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Compare Waterfall, Prototyping, Incremental and Agile Development Processes

Joseph Gulla

Application software has a defined lifecycle. It begins with an idea or a list of requirements, and ends when the application is replaced or no longer used (i.e., “being sunset”). A key subset of the software lifecycle is the development process—a method used to create applications. The development steps can be formal and well defined, often called a process, or more general in nature, called an approach. The term framework is used in both relaxed and more formal procedures.

Many processes, approaches and frameworks support software development, including waterfall, prototyping, incremental, spiral, rapid, extreme and agile. These terms are all related to one another in subtle ways. Each can be explained by describing its basic operation and principles, as well as its fit for specific projects based on a number of factors. Consider these three dynamics:

  • Team maturity and experience: Some approaches work better for less experienced teams, whereas others require expert teams
  • Organizational participation: Some frameworks are a good fit for organizations that choose to have high organizational participation, whereas others work best when teams are autonomous
  • Project size: Some processes favor minor efforts, whereas others are best for large and complex projects

These aren’t the only factors to consider. This article examines the benefits and challenges of the waterfall, prototyping, incremental and agile development processes.



The main ideas behind the waterfall framework were borrowed from engineering because it was clear from the beginning that the complexity of software development could benefit from an orderly approach. The hallmark of the waterfall model is a sequential development approach featuring several phases with names like requirements, design, coding, testing, integration, installation and maintenance. Its important aspects are careful planning, managing time schedules and dates, and keeping to the budget for an entire application or business system.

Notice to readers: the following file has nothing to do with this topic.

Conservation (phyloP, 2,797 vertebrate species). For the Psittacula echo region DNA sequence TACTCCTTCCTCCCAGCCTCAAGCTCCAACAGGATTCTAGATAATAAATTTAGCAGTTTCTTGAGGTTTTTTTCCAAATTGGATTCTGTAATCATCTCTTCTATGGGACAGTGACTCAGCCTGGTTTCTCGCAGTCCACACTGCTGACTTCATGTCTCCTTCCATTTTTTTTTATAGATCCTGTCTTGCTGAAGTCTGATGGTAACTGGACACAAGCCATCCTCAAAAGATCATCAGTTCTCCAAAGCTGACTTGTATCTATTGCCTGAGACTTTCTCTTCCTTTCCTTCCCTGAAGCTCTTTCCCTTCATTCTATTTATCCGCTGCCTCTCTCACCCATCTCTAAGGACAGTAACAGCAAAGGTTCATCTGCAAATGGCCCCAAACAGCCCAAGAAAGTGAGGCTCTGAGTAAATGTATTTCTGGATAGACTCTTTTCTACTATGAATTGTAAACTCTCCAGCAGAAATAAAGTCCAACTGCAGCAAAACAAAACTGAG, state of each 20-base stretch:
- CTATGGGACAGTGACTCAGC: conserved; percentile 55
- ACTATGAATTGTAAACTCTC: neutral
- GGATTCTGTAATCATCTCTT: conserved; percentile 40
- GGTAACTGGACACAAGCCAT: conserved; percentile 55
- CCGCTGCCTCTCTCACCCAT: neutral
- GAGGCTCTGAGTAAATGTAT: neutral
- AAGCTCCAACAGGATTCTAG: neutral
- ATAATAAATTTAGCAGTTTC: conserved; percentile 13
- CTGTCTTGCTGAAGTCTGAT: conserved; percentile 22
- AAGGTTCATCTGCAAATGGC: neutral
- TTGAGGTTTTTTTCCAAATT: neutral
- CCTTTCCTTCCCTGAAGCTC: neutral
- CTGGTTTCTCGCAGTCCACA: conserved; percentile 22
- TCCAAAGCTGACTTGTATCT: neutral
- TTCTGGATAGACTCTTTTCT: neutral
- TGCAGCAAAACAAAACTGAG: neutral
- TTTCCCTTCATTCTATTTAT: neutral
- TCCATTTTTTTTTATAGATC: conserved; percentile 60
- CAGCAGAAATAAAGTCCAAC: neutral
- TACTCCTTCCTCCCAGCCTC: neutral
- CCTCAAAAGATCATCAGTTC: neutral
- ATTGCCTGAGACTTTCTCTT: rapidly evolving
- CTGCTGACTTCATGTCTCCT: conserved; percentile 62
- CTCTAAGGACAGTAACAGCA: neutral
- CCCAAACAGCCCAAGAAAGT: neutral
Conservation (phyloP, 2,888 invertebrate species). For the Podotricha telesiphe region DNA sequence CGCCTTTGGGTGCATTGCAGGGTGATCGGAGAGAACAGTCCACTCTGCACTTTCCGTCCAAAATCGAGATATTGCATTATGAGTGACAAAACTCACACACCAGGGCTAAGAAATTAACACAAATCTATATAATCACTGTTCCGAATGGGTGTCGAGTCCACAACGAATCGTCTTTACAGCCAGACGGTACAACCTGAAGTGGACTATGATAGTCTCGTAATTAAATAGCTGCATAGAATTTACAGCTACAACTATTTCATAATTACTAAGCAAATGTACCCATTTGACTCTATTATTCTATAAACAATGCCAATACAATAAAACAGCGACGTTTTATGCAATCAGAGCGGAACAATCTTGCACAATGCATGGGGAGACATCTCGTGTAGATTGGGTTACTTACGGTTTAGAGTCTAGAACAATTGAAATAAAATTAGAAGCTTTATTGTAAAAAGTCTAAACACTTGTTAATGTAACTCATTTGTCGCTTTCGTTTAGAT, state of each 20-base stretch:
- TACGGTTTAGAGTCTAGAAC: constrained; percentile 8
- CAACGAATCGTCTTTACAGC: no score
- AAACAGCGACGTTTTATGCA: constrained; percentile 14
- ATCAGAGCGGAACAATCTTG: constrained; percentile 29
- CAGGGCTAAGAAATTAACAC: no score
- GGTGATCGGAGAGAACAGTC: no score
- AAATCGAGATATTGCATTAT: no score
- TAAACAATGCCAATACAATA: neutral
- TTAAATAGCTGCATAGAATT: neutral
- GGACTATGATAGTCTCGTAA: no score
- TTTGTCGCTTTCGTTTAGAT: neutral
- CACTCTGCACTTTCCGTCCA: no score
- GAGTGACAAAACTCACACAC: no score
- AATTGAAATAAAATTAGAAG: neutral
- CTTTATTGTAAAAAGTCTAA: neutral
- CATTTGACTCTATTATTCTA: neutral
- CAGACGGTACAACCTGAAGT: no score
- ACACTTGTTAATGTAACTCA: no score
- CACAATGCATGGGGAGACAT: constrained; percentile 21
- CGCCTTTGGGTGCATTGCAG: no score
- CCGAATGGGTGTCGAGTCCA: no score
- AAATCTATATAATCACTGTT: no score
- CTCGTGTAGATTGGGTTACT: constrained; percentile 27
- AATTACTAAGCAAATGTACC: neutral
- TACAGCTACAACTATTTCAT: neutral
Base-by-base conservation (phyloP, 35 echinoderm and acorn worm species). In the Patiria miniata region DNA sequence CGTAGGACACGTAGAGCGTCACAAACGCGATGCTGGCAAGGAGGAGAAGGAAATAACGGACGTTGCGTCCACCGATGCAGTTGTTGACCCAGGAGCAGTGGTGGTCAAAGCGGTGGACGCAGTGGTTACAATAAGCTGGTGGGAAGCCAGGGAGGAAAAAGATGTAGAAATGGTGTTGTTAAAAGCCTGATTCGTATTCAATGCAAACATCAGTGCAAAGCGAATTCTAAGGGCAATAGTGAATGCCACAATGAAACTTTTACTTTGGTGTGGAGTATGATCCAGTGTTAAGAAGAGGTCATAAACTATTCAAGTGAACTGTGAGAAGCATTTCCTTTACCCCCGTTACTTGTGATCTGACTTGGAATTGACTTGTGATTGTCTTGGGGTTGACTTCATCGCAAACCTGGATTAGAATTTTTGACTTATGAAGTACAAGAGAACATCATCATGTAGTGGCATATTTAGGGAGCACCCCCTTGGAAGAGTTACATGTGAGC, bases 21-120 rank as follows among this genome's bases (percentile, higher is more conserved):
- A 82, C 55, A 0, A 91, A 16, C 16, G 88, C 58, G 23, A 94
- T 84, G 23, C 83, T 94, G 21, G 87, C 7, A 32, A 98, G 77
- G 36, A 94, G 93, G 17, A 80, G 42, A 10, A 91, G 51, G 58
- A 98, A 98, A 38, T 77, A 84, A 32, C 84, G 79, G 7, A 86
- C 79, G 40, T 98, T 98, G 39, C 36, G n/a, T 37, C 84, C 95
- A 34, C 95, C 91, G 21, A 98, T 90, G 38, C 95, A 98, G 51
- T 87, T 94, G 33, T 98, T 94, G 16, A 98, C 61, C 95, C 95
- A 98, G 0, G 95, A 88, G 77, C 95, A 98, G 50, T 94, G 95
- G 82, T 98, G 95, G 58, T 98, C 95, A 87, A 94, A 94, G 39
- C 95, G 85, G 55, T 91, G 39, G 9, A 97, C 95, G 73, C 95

Many organizations have moved away from the waterfall model, but it’s still a good fit for less experienced teams or teams whose composition fluctuates because, by design, they’re helped by the broader organization through the life of the project. It’s attractive because of its focus on order and predictable progress. The waterfall model is sometimes used in conjunction with other methods, such as prototyping.

Waterfall projects have certain strengths. For instance, it can be easy to measure progress by proven metrics like tracking planned versus actual task starts and completes from a comprehensive project plan. It is also easier for less experienced staff to handle. Because the model uses milestones as a metric, they are well understood by teams. The waterfall framework also facilitates strong management control. The method works best when quality of the work product is more important than cost or schedule.

The waterfall model has its weaknesses: It’s easy to start tasks and harder to complete them, so keeping an eye on the revised “estimated hours to complete” for tasks is important for the project manager. Project controls like reviews, meetings, documents and reports can result in high development costs. The time gap between design and testing phases means problems in design can be found well after that phase is completed. Also, design specifications are technical and targeted at developers, not end users.


The idea behind the prototyping approach is to create a partial version of the software application. This technique can result in breaking the large application into smaller parts involving one or more prototypes, with the goal of reducing risk. The iterative approach used with the prototype can reveal subtle but necessary dimensions of the application’s processing and use.

Joseph Gulla is the general manager and IT leader of Alazar Press, a publisher of award-winning children’s books. Joe is a frequent contributor to IBM Destination z (the community where all things mainframe converge) and writes weekly for the IT Trendz blog where he explores a wide range of topics that interconnect with IBM Z.



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